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Notes on Creative Selection by Ken Kocienda

I recommend this book to learn about product development from a software engineer and designer who had worked on various important products in Apple such as Safari browser and iPhone. Below are my key takeaways from the books:

  • Demo served as the primary means to turn ideas into software.
  • This push for simplicity had a purpose. Even though he was a high-tech CEO, Steve could put himself in the shoes of customers, people who cared nothing for the ins and outs of the software industry. He never wanted Apple software to overload people, especially when they might already be stretched by the bustle of their everyday life.
  • Steve figured that the best way to answer difficult questions like these was to avoid the need to ask them.
  • Demos were fundamental to our work at Apple. We used them to highlight the potential, explore the concepts, show the progress, prompt the discussion, and drive the decisions for making our products. I started to understand how demos could play all these roles in creative and technical work when I was surprised by a single brilliant demo during my first few weeks at Apple, a moment that gave me my first real view into how the company made its software.
  • Chief among our missteps was failing to conceive of our software as a single product instead of as a set of separate projects. We never figured out how to integrate the pieces.
  • Over time, Don and I began to understand and absorb the model Richard showed us. Look for ways to make quick progress. Watch for project stalls that might indicate the lack of potential. Cut corners to skip unnecessary effort. Remove distractions to focus attention where it needs to be. Start approximating your end goal as soon as possible. Maximize the impact of your most difficult effort. Combine inspiration, decisiveness, and craft to make your demos.
  • Programmers waste enormous amounts of time thinking about, or worrying about, the speed of noncritical parts of their programs, and these attempts at efficiency actually have a strong negative impact when debugging and maintenance are considered. We should forget about small efficiencies, say about 97% of the time: premature optimization is the root of all evil.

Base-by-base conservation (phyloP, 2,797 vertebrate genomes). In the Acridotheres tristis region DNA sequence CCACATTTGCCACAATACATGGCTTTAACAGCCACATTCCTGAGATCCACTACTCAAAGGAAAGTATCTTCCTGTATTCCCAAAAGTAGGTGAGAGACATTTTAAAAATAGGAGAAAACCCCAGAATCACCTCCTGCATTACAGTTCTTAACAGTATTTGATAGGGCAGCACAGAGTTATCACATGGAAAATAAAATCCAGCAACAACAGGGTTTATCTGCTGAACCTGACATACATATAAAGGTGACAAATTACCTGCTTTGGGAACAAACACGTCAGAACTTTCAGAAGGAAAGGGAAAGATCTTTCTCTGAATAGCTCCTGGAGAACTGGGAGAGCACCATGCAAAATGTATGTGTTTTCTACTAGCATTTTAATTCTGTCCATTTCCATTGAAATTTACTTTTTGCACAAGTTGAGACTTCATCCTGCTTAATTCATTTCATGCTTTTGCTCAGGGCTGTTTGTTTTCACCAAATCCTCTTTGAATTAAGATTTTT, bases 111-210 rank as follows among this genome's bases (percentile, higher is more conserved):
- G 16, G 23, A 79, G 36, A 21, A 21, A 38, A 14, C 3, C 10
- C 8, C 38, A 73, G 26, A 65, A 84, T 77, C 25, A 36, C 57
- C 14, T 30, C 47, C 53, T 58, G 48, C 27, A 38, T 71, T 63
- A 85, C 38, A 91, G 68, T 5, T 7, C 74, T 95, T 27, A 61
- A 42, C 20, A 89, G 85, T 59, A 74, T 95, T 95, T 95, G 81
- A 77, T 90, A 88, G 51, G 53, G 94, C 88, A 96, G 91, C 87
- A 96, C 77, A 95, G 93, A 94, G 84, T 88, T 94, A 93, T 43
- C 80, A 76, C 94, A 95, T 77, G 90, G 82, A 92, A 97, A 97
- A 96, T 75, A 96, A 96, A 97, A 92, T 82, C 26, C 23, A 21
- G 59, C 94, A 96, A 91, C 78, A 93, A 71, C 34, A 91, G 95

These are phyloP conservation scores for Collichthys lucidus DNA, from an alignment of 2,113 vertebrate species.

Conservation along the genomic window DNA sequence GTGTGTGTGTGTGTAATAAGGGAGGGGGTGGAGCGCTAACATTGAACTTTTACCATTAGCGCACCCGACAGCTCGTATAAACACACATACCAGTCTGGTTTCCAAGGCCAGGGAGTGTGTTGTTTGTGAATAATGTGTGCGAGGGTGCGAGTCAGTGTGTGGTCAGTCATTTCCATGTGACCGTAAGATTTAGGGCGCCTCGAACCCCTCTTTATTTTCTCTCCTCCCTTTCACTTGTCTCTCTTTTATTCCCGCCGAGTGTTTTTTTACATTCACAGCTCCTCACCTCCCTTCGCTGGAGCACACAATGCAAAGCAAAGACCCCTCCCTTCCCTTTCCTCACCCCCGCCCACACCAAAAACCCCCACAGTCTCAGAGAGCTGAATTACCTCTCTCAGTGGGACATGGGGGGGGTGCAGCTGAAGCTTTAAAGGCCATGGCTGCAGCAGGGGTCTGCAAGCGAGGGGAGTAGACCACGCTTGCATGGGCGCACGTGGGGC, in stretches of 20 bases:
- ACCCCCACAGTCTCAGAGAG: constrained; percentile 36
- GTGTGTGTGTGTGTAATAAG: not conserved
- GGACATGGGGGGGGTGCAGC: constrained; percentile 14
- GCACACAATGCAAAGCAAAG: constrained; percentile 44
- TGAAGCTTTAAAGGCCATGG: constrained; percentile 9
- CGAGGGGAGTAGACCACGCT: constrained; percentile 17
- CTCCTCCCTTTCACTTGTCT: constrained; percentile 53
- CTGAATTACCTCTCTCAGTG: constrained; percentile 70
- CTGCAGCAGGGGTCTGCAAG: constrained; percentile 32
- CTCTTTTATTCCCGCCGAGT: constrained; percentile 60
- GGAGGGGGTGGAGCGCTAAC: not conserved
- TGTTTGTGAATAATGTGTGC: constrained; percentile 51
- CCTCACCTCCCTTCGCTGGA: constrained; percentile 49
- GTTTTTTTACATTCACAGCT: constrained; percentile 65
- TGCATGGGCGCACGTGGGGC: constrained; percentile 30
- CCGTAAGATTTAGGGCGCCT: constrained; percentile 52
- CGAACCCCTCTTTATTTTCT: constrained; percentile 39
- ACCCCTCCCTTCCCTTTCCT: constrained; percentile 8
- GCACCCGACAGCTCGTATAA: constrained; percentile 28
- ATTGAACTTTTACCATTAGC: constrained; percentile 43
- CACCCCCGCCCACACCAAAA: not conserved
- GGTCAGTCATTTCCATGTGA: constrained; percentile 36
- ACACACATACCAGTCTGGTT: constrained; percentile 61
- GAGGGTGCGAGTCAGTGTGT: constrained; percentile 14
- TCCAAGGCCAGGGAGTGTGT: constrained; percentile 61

• It represented an important technical insights: When software behavior is mysterious, get more organized.
  • People matter more than programming.
  • Steve said: “I think if you do something and it turns out pretty good, then you should go do something else wonderful, not dwell on it for too long. Just figure out what’s next.”
  • Every major feature on the iPhone started as a demo, and for a demo to be useful for us, it had to be concrete and specific. We need concrete and specific demos to guide our work, since even an unsophisticated idea is hard to discuss constructively without an artifact to illustrate it.
  • The point is that concrete and specific examples make the difference between a discussion that is difficult, perhaps impossible, to have and one that feels like child’s play.
  • We rarely had a brainstorming session.
  • If brainstorms run longer than an hour or so, or if there are more than a handful of people in attendance, or if they’re a common occurrence, they can devolve into a form of sneaky procrastination. Whiteboard discussions feel like work, but often they’re not. It’s difficult to talk productively about ideas in the abstract.
  • Literally, we couldn’t get away with telling. We were required to show. We combined some inspiration, craft, taste, and decisiveness, and we shared our results. We had to work like this, because the team didn’t accept anything unless it is concrete and specific, and a demo showing what we meant. Then we tried out each other’s demos, said what we liked and what we didn’t, and offered suggestions for improvements, which led to more demos and more feedbacks.
  • Over time, I came to the conclusion that designing an excellent user experience was as much about preventing negative experiences as facilitating positives ones. It couldn’t be an even trade-off either. Great products make people happy almost all the time and do the opposite rarely, if at all.
  • Empathy is a crucial part of making great products.
  • As a creative and technical practitioner, I couldn’t open myself to an infinite regress of ideas at every step of accomplishing a task. It’s important to keep making progress and to keep sight of priorities. That doesn’t give product designers the license to ignore philosophy. Rather, in my case, I recognized that I’m not a philosopher myself; I’m closer to a carpenter. As a maker of products, I always turned less to the theoretical and more to the applied.